The Rocky Mountain Front faces new oil-and-gas threat

  • Blackeet Indian Reservation and Glacier National Park

    Diane Sylvain
  • CHIEF MOUNTAIN: It's a tribal - and political - marker

    Hal Herring photo
 

BABB, Mont. - Chief Mountain, a 9,000-foot outlying peak west of here, stands like a boundary marker on the Rocky Mountain Front, where glacier-carved peaks meet rolling plains. It also marks the political intersection of Glacier National Park's eastern boundary with the Blackfeet Indian Reservation.

A recent plan by the Blackfeet tribal business council to lease land around the mountain for oil and gas exploration has put the mountain at the center of a "war of philosophies," according to former Blackfeet business council member Marlene Bear-Walter.

The tribe signed an agreement last winter allowing the Calgary, Alberta, Canada-based K-2 Corporation to explore for oil and natural gas on 290,000 acres of reservation land surrounding the mountain. The deal could yield up to $100 million if recoverable oil and gas are found, according to geologist Wayne Smith. Smith worked for the tribe until he left last year to become a consultant for K-2.

"This is a tremendous windfall for the tribe," Smith says.

Marlene Bear-Walter disagrees. "It is inappropriate," she says. "I am against any kind of development that would compromise the ecosystem there."

Bear-Walter and other opponents argue that Chief Mountain and the Front are sacred ground, and that oil and gas development would harm one of the wildest environments left in Montana. The drilling area is home to grizzly bears, wolverines, fishers, wolves and an enormous elk herd. The Blackfeet have visited Chief Mountain for fasting and vision quests for centuries.

To appease Blackfeet traditionalists, the tribal business council created a four-mile "buffer" around the mountain, where no exploration will be allowed. But K-2 is moving ahead with its exploration north, south and east of the mountain along the border of Glacier Park between Saint Mary and the Canadian line.

Chasing the American Dream

No one denies that the Blackfeet Nation is badly in need of cash. The Tribal Government is operating on less than 50 percent of its usual budget, and 80 percent of reservation residents are unemployed. Oil and gas production on existing fields has been falling for the past decade, and much of the more productive rangeland is owned or leased by non-tribal members.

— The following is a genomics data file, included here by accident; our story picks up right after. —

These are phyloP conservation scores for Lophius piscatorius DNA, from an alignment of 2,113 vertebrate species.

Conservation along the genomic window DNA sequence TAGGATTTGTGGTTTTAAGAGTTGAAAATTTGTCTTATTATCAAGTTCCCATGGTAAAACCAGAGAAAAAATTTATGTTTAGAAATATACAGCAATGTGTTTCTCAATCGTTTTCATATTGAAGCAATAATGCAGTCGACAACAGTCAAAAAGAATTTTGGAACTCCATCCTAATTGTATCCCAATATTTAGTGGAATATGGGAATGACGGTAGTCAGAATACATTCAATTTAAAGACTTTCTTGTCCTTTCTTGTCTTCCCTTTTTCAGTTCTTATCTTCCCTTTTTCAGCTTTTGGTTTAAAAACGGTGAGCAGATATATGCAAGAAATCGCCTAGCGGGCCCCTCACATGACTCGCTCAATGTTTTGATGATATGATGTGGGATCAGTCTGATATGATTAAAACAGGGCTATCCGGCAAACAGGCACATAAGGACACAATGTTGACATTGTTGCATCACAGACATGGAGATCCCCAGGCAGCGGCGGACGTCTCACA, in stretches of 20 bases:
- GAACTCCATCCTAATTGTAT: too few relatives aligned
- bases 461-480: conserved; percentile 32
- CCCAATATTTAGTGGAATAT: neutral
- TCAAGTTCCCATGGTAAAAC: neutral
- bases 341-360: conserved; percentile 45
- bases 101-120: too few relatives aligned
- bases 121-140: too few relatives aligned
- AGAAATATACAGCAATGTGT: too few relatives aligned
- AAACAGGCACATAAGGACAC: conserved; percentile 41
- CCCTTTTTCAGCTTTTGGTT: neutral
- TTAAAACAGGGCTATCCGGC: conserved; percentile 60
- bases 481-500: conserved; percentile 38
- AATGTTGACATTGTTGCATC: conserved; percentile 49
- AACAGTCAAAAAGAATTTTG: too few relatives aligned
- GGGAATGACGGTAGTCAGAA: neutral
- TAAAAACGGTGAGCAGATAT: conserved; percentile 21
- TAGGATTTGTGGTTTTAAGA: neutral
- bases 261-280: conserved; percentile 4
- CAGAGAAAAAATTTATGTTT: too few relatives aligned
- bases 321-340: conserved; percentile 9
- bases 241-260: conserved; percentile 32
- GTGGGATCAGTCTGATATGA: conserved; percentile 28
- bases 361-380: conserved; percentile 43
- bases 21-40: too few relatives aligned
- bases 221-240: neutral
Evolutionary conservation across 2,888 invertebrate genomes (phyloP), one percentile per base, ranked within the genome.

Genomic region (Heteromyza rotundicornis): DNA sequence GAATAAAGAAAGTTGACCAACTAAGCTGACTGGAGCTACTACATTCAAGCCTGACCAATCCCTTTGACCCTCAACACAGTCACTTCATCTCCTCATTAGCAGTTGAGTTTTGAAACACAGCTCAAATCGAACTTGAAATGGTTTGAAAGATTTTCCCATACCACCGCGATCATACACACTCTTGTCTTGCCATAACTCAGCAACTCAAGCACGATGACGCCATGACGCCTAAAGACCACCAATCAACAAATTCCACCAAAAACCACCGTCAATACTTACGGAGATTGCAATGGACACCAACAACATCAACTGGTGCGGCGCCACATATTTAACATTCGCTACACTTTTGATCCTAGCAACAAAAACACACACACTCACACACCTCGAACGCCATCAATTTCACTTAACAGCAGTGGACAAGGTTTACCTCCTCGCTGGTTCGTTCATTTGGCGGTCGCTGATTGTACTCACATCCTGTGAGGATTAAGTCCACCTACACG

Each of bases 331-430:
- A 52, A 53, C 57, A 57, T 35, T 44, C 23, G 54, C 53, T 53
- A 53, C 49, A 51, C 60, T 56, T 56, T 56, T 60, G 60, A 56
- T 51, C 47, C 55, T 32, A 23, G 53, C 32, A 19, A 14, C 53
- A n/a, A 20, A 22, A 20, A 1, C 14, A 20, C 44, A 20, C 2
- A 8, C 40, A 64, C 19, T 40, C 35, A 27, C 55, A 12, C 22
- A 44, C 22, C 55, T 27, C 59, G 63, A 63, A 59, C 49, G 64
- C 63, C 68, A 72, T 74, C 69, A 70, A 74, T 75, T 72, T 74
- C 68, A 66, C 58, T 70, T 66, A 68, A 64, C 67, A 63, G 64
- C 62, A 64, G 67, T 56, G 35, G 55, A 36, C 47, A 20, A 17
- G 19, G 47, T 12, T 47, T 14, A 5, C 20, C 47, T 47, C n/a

Still, many Blackfeet say their harsh, out-of-the way homeland has become valuable simply for its beauty and its wealth of wildlife and wild places. They agree with the Gloria Flora, former supervisor of the Lewis and Clark National Forest, who turned away oil and gas companies that wanted to drill along the Rocky Mountain Front south of the reservation (HCN, 10/13/97).

"The animals that live in that area are worth much more than any short-term economic gain," says former business council vice-chairman Tom Thompson. "I think the exploration on the Front is politically damaging to us as a tribe. It makes us look like we don't care about our environment. And we do."

Two Blackfeet groups, the Pikuni Traditionalists' Association and the Kaa Mo Taan, or "circle of protection," have filed suit against the Bureau of Indian Affairs, which approved the deal with K-2, to halt the exploration. The suit, filed by attorney Jack Tuholske of Missoula, alleges that the agreement was approved without any environmental review, and that Blackfeet cultural and religious interests were ignored.

There is some disagreement over whether the Blackfeet Tribe, as a sovereign nation, is bound by federal environmental laws such as the National Environmental Policy Act (NEPA). But any deal approved by a federal agency such as the Bureau of Indian Affairs must be in compliance.

"We are so far out of compliance with NEPA on this that we could all get sued - the whole tribe," says Kaa Mo Taan spokesman Calvin Weatherwax. "There was a complete lack of public participation in the process and there is a complete lack of accountability for what may result.

"They've given us a four-mile buffer around sacred sites on Chief Mountain," he says, "but that puts the exploration right in the middle of the elk migration path, and in the middle of the best big game hunting on the reservation. We can't just disregard the places where our elders fasted, prayed, where they are resting."

Business council member Jim Kennedy says Weatherwax's claims are unfounded. "A public meeting concerning the exploration agreement was held in Browning, and we had one person attend," he says. "This deal has been under negotiation for almost three years and it has never been a secret."

The tribe is doing a full environmental review before any drilling takes place. "We don't have to do that, but we choose to," says Kennedy. "If we see environmental problems during the course of this thing, we have the right to shut it down.

"I am a tribal employee, with a mandate to responsibly produce revenue and jobs for the Blackfeet people, and that is what I have tried to do here," he adds. "A lot of tribal members would like to have the chance to chase the American dream, just as other Americans do."

Hal Herring writes from Corvallis, Montana.

You can contact ...

* The Blackfeet Tribal Business Council, Blackfeet Nation, P.O. Box 850, Browning, MT 59417;

* Jim Livingston with K-2 America, 435 4th Ave. S.W., Calgary, Alberta, Canada T2P 3A8;

* Attorney Jack Tuholske, 401 N. Washington, Missoula, MT 59802.

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